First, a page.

Cosmic rays play a significant role in controlling thermal balance in thick molecular clouds, where the majority of stars form, and may also play a role in driving galactic winds, controlling star formation, and even determining the character of the intergalactic medium.
Because of the realization that cosmic rays can efficiently accelerate galactic winds, the role of cosmic rays generated by supernovae and young stars has only recently begun to receive significant attention in studies of galaxy formation and evolution. The efficiency of cosmic-ray wind driving is determined by microscopic cosmic-ray transport processes.
Young massive stars in galaxies that inject energy and momentum into the interstellar medium control the triggering and quenching of star formation. Feedback from supermassive black holes at galaxies’ nuclei is also important. Massive gas outflows observed in galaxies, for example, are driven by these processes. However, the specifics, such as how they work and the relative roles of the various feedback processes, are hotly debated.
Cosmic rays in particular are accelerated in strong shocks formed by supernova explosions and stellar winds and generate considerable pressure in the interstellar medium.
Cosmic rays, in particular, are accelerated by supernova explosions and stellar winds (both aspects of star formation) and generate significant pressure in the interstellar medium. They are crucial in regulating thermal balance in dense molecular clouds, where most stars form and they may also play a role in regulating star formation, driving galactic winds, and even determining the character of the intergalactic medium.
Astronomers believe that the ability of cosmic rays to propagate out of the sites where they are produced into the interstellar medium and beyond the disk is a key property limiting their influence, but the details are not well understood.
Vadim Semenov of CfA and two collaborators used computer simulations to investigate how such a variation in cosmic ray propagation can affect star formation in galaxies, which was motivated by recent observations of gamma-ray emission from nearby cosmic ray sources such as star clusters and supernova remnants.
The observations investigate the propagation of cosmic rays because cosmic rays are thought to produce a significant fraction of gamma-ray emission when they interact with interstellar gas. The observed gamma-ray fluxes imply that cosmic ray propagation near such sources can be locally suppressed by a significant factor, potentially by several orders of magnitude. According to theoretical studies, such suppression can be caused by nonlinear interactions of cosmic rays with magnetic fields and turbulence.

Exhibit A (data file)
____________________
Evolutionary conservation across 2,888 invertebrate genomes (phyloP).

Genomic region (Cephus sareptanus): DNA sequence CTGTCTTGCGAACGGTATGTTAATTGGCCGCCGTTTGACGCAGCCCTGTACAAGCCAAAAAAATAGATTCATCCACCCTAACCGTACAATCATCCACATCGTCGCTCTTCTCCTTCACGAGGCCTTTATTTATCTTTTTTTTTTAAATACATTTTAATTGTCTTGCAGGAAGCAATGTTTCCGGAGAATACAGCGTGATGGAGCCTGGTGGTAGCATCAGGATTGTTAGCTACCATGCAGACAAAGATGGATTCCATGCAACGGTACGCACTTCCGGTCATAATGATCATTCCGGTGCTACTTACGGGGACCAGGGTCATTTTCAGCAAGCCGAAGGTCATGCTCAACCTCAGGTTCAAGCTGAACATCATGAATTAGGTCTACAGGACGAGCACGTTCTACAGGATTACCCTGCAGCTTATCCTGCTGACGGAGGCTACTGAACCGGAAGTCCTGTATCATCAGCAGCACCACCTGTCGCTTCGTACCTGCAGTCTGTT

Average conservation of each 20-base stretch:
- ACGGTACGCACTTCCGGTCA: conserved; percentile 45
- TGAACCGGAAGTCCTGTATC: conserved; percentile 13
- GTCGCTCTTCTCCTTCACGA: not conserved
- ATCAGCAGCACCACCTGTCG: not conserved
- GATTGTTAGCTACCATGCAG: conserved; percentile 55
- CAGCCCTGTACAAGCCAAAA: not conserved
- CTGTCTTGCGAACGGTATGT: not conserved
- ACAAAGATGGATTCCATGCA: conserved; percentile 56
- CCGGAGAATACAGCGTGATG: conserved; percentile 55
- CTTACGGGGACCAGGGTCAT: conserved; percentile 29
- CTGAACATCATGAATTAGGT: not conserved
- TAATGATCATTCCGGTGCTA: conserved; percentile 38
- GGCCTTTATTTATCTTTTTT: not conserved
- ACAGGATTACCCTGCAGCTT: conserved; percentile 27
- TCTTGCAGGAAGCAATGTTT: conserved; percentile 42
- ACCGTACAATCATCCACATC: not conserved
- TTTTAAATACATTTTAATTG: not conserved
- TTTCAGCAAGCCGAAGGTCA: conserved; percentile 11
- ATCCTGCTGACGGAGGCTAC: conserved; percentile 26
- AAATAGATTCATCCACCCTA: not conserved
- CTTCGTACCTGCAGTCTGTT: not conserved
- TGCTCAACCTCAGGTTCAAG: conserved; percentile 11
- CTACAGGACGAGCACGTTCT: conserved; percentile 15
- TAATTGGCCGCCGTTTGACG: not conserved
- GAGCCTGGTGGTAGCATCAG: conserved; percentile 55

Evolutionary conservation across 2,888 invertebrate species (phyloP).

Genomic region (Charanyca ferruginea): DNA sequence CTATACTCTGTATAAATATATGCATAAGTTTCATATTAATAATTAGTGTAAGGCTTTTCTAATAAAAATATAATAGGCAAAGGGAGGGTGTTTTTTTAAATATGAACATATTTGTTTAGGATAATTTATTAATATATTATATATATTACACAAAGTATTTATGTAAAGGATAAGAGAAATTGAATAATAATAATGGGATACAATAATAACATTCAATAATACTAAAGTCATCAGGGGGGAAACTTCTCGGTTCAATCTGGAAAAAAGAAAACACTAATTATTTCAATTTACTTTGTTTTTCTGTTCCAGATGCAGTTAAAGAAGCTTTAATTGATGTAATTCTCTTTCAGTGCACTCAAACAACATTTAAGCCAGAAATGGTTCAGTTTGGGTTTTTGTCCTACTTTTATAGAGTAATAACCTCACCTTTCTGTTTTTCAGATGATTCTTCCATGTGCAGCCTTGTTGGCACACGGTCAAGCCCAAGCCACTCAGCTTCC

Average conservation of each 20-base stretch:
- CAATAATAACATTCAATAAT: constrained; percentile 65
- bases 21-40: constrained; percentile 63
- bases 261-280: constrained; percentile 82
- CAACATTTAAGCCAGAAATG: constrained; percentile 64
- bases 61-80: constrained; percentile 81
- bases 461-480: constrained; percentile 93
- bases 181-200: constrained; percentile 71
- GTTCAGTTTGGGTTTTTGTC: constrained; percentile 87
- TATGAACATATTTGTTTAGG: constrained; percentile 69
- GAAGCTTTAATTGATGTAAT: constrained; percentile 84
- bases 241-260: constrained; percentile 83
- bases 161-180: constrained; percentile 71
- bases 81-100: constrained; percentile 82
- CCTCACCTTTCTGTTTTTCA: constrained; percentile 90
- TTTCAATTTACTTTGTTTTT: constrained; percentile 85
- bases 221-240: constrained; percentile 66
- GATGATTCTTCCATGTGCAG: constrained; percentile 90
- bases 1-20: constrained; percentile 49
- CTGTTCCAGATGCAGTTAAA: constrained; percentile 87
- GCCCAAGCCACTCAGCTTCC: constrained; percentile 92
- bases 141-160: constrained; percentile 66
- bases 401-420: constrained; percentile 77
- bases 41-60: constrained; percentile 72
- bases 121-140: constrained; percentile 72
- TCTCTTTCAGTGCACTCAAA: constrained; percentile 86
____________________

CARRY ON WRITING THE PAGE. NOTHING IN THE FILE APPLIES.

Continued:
Although it is widely assumed that Galactic cosmic rays (protons and nuclei) are primarily accelerated by the winds and supernovae of massive stars, definitive evidence of this origin remains elusive nearly a century after their discovery. Starburst galaxies have exceptionally high rates of star formation, and their large size, more than 50 times the diameter of comparable Galactic regions, allows for reliable calorimetric measurements of their potentially high cosmic-ray density.
Cosmic rays emitted during the formation, life, and death of their massive stars are expected to eventually produce diffuse gamma-ray emission through interactions with interstellar gas and radiation.
Active star formation powers the emission of radiation in the nuclear regions of starburst galaxies, both directly by supernova (SN) explosions and indirectly by SN shock heating of interstellar gas and dust, as well as radiative processes involving SN shock-accelerated electrons and protons.
The simulations were used by the scientists to investigate the effects of suppressing the transport of cosmic rays near the sources. They discover that suppression causes a local pressure buildup and strong pressure gradients, which prevent the formation of massive clumps of molecular gas that form new stars, qualitatively changing the global distribution of star formation, particularly in massive, gas-rich galaxies prone to clump formation. They conclude that the cosmic-ray effect regulates the development of the structure of the galaxy’s disk and is an important complement to the other processes involved in the galaxy’s formation.